The group also wrote that they have evidence that some of the priests of Juba, "who are also polygamists, businessmen and senior government security personnel" worked to manipulate Msgr. Kadima to support Ameyu "who would … protect their personnel [sic] interests."
These priests, the concerned clerics and laymen charged, divided several senior positions in the archdiocese, including vicar general, among themselves Dec. 8.
Secondly, the letter asks, "Who among our priests in Juba can be appointed bishop anywhere?"
It charges that priests from Juba were passed over for episcopal appointments in Yei in 1986, and recently in both Rumbek and Torit.
"Should we understand that the Vatican listens only when there are real violent threats attached," they asked. "Otherwise, we still find it inexplicable why and how the local church of Juba, already blessed with over 30 local priests who have excelled in their pastoral, administrative and academic experience should be humiliated by getting a Bishop who has two concubines and six biological children. How can our mother Church go for this Bishop when some of our priests were disqualified on unfounded rumours of fathering only one child?"
Finally, the letter says that Ameyu's having fathered at least six children "is common knowledge and does not need much prove [sic]." They charge that he has a concubine in Gudele, located just outside Juba.
The concerned people of Juba wrote that they are "a generous and hospitable people … kind hearted and straightforward people who do not tolerate any form of humiliation. We take long to react but once the gloves come off, it becomes difficult to calm things later."
They maintained that their opposition "should not be misinterpreted as tribalism," saying they have "no objection in having a bishop from outside the Archdiocese," noting that most of their bishops have not been indigenous.
"Therefore, it should be the question of being Bari or none [sic] Bari, but rather appointing a good priest with right qualifications," they wrote.
The Bari an ethnic group who are centered in Juba.
The protesters added that they are "not questioning or interfering with the prerogative of the Holy Father to appoint bishops," but are "only against the manipulation and the buying of the process by politicians and other interest groups.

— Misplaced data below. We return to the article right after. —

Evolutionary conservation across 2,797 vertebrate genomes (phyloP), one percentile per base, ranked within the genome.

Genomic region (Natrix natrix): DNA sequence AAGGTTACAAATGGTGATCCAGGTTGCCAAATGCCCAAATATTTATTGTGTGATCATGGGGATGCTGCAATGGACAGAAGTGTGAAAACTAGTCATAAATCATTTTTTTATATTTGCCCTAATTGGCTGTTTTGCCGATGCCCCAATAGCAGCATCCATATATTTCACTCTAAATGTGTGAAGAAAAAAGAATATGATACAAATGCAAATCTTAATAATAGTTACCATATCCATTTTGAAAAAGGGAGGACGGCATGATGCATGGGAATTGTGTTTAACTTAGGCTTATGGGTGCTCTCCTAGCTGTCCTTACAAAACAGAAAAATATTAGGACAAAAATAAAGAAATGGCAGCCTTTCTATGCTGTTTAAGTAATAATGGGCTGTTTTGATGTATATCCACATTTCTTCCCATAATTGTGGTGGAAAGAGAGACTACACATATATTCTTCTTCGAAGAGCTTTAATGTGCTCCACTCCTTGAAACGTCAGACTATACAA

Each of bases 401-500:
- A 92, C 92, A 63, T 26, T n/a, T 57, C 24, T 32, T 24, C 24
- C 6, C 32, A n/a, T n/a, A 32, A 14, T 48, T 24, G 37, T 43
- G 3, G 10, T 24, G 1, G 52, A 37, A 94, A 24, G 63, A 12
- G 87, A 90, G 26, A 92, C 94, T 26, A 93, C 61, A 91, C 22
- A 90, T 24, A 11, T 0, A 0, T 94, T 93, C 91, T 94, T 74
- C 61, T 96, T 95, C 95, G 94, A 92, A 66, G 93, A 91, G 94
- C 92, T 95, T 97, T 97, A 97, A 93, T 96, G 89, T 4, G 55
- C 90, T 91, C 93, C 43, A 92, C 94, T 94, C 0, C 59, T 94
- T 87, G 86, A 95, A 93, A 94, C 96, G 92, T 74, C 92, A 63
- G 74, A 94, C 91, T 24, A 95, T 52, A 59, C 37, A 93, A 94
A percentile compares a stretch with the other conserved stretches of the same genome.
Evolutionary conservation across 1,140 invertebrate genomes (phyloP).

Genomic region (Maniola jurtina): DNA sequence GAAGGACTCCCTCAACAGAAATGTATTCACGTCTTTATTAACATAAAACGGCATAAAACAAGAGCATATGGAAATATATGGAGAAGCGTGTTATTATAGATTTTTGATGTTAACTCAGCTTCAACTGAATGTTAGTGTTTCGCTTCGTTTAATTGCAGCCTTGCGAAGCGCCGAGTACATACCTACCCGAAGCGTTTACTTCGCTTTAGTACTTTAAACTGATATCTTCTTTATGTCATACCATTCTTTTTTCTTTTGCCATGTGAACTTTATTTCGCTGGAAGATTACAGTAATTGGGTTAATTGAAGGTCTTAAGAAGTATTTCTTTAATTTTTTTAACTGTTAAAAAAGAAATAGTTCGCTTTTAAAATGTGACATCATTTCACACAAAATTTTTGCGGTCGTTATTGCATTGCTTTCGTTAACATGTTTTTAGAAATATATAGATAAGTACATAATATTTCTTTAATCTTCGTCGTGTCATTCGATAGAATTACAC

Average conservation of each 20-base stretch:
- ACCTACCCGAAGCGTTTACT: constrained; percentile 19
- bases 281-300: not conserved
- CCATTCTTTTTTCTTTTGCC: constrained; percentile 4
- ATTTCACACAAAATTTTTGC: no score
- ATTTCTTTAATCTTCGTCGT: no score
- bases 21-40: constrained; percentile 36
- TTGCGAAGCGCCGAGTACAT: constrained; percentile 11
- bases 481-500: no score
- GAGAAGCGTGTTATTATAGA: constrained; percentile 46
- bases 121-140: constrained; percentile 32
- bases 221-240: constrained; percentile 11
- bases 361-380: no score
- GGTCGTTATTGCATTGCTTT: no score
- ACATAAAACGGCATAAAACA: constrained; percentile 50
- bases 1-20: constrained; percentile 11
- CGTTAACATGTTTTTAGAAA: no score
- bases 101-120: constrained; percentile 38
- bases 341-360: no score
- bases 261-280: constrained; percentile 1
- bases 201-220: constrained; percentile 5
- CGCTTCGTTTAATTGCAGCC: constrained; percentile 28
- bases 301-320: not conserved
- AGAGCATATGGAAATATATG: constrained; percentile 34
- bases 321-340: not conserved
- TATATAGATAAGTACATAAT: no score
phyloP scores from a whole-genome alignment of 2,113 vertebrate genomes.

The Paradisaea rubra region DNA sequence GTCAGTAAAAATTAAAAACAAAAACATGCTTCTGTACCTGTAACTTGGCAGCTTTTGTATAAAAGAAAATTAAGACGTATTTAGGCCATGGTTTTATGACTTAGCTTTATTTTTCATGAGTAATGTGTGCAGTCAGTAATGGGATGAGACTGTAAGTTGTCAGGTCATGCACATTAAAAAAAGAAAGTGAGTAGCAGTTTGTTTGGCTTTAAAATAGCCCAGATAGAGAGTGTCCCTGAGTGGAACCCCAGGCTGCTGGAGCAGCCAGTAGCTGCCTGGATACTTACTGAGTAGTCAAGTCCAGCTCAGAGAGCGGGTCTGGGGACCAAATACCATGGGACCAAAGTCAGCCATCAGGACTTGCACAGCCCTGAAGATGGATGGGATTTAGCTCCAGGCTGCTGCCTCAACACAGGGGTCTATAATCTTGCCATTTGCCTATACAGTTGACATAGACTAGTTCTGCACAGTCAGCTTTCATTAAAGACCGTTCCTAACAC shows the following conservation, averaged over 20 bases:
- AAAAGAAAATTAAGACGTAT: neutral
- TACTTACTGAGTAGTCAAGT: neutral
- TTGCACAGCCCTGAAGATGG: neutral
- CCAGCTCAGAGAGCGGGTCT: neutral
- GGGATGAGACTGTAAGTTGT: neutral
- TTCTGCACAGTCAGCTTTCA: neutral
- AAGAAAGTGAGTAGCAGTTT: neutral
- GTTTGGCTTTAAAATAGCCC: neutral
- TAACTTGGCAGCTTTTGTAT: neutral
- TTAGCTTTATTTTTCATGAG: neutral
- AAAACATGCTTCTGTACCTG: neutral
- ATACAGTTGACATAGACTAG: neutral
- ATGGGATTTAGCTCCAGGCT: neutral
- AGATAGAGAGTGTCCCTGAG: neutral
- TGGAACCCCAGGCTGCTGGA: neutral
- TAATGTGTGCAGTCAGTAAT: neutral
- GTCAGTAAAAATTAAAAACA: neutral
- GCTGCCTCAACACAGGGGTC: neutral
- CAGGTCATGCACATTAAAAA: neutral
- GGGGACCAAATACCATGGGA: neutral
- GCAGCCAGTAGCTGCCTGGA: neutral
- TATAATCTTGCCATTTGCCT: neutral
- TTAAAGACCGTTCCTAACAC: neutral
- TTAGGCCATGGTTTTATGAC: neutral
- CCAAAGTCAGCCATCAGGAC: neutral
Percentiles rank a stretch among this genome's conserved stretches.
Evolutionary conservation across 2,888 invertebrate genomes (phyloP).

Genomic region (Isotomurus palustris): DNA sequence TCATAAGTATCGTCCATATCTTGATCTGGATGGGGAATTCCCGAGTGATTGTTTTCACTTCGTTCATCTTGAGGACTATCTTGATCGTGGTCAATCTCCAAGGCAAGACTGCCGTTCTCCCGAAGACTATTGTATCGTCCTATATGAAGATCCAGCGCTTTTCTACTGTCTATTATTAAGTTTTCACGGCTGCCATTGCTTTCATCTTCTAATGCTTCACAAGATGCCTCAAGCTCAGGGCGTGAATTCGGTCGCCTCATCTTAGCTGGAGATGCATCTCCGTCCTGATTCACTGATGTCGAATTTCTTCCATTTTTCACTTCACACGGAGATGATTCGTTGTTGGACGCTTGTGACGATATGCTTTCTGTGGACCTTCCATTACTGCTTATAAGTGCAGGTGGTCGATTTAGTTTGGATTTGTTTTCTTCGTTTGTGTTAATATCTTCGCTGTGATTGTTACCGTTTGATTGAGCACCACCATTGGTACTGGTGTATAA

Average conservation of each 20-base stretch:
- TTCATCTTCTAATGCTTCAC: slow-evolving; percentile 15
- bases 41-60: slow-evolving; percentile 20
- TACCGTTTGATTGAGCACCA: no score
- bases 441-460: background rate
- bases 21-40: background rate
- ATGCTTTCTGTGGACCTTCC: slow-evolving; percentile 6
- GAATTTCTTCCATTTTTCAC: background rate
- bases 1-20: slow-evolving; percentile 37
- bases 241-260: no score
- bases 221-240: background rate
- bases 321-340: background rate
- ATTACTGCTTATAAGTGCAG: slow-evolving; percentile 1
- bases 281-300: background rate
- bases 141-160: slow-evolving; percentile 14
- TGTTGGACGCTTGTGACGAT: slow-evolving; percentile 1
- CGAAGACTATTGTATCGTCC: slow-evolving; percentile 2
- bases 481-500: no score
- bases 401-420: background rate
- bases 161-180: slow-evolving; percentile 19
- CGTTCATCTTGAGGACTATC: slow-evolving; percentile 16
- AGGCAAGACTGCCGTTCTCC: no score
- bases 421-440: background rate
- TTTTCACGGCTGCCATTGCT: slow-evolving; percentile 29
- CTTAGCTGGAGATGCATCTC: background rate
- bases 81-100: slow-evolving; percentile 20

(Story continues below)
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"We are against a person brought from outside just to promote personal interests while maliciously leaving out the qualified sons of this land," they wrote.
The letter says that Archbishop van Megen and Msgr. Kadima "have gone so low and naïve that they have irrevocably lost the good will of the people of Juba," charging that they have given in "to worldly pleasures to the extent of misleading the Propaganda Fide" and the Holy Father, choosing "to serve individual government officials and some lobbyists instead of serving the local Church."
According to the protesters, Ameyu's appointment had already been made while the consultation to find an Archbishop of Juba was being conducted.
They charge that the Juba archbishop "must be a visible sign of unity among all the faithful," saying that this requires mastery of English and Arabic, as well as "ample knowledge of local language and the culture of the indigenous tribes of the Archdiocese of Juba: Bari, Nyangwara, Mundari, Pojulu, Lokoya and Lulubo."
"Where does Bishop Stephen come close on these requirements," they asked.
They charged that the nuncio, based in Nairobi, has dismissed their allegations against Ameyu as unsubstantiated, and believed those against local priests "without any investigation."